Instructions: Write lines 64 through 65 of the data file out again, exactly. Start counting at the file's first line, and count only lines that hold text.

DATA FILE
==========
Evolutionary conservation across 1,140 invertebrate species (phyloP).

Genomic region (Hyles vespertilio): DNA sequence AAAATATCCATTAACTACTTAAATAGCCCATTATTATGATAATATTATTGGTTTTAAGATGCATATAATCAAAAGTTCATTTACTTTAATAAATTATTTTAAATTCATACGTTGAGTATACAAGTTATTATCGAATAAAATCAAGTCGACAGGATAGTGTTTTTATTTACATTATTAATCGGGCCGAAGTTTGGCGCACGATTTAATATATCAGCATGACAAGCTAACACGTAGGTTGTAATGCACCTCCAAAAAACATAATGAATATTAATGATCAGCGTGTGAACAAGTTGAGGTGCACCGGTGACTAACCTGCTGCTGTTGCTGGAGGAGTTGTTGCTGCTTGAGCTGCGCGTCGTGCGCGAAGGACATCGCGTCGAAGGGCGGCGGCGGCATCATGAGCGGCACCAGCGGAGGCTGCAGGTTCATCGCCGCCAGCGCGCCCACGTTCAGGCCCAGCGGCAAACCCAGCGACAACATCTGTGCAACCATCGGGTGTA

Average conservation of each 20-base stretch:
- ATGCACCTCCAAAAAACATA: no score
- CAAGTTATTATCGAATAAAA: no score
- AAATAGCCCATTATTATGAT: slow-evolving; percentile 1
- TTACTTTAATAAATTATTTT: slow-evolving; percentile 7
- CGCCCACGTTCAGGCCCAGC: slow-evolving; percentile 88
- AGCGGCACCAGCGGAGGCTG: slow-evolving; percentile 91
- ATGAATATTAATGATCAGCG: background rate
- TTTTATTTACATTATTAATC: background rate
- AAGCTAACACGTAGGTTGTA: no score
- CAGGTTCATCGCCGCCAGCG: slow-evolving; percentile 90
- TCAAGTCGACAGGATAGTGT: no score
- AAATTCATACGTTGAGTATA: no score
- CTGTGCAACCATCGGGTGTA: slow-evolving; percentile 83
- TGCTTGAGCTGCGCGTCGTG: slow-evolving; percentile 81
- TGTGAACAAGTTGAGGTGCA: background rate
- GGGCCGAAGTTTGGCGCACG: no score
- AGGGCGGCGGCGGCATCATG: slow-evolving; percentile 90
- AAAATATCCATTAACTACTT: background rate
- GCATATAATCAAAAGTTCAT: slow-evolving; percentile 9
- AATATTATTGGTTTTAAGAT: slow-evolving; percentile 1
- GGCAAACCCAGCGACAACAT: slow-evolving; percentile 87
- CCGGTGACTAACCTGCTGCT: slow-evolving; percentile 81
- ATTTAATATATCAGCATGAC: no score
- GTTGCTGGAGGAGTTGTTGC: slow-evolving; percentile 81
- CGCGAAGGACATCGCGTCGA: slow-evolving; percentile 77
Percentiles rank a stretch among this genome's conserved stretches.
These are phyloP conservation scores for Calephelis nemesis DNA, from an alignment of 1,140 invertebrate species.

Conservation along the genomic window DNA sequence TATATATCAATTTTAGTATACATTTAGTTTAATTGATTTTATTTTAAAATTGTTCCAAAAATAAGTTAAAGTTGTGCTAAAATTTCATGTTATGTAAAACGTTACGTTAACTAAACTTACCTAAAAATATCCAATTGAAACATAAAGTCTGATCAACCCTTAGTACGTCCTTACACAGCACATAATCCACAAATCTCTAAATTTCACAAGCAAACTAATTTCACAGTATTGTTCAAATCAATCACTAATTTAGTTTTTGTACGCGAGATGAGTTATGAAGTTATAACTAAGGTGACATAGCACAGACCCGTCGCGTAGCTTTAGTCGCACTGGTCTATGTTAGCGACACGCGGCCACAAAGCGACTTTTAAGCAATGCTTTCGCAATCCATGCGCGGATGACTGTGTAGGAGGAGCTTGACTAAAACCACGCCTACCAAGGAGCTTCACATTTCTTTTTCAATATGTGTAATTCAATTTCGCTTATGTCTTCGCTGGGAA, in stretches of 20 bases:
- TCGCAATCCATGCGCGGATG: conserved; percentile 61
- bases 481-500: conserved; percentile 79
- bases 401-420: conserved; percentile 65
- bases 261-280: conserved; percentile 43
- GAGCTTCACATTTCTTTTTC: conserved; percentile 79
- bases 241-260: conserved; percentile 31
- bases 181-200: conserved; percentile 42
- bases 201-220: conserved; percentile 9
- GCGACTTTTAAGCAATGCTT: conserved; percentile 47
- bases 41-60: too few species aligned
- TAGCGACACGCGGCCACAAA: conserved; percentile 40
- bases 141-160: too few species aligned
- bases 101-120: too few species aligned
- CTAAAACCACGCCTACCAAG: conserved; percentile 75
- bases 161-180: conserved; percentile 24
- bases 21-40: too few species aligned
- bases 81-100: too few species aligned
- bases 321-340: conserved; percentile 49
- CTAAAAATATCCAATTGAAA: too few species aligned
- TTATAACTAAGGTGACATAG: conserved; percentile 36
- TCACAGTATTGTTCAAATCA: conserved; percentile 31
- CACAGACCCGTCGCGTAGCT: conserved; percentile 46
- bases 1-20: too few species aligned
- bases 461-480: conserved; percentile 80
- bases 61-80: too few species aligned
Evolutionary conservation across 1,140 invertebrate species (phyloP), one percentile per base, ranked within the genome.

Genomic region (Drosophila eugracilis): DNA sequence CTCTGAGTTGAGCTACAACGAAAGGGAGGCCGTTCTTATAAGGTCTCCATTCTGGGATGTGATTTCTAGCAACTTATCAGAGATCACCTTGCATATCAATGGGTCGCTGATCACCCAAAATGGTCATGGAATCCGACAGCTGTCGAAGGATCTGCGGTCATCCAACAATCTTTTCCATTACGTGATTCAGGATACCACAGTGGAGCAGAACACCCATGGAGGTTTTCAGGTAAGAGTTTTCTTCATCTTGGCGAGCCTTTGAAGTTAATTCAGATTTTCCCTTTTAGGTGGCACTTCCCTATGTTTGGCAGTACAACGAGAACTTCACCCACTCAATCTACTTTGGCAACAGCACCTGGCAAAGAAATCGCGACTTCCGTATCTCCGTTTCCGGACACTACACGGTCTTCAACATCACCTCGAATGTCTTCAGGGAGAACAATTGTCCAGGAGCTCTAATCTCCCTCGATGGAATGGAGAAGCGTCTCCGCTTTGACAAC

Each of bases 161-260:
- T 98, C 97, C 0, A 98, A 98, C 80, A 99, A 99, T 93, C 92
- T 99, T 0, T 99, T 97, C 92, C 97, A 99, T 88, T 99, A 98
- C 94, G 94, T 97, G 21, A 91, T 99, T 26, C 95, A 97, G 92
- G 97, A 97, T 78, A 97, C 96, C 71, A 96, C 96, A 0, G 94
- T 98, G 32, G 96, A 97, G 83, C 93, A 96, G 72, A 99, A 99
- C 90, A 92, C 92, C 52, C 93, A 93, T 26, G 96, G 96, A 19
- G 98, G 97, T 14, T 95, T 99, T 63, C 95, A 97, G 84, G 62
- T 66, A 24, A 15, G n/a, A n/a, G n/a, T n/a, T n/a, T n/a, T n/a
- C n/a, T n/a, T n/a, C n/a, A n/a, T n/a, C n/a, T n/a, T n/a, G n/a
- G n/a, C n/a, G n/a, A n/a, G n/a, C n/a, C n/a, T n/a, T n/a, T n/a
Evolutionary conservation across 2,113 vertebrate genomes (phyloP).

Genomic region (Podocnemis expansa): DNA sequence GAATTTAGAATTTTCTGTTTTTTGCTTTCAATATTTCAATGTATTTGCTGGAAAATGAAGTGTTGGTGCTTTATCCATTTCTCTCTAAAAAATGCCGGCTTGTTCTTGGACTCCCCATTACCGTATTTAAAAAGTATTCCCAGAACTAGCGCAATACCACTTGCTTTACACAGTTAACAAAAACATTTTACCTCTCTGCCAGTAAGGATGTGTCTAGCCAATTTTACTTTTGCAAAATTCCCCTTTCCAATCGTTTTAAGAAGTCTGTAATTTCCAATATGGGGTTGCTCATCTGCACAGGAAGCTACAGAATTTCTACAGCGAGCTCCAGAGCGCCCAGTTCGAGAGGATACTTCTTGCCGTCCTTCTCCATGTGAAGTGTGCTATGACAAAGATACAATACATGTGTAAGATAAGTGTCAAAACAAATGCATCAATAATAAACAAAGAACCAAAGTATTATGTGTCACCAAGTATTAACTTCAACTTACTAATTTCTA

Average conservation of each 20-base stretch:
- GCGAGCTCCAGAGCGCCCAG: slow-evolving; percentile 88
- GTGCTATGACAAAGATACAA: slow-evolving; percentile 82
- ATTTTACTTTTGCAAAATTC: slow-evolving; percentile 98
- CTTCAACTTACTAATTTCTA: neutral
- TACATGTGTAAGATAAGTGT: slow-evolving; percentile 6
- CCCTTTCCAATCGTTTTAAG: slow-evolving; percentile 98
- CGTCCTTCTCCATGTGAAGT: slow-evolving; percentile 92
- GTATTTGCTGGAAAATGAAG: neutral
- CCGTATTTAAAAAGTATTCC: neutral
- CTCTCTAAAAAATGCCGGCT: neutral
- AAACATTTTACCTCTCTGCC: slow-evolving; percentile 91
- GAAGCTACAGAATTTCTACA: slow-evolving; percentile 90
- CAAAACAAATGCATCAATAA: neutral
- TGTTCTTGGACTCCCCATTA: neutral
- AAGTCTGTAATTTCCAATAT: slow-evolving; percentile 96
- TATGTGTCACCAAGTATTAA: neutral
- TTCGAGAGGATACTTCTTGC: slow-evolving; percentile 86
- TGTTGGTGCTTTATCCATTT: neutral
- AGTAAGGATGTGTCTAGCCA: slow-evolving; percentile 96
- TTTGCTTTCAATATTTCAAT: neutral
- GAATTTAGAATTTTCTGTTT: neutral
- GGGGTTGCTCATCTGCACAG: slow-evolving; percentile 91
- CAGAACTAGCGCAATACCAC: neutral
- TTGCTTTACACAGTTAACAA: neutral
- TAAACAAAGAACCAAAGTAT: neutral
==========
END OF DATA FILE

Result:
- T 98, G 32, G 96, A 97, G 83, C 93, A 96, G 72, A 99, A 99
- C 90, A 92, C 92, C 52, C 93, A 93, T 26, G 96, G 96, A 19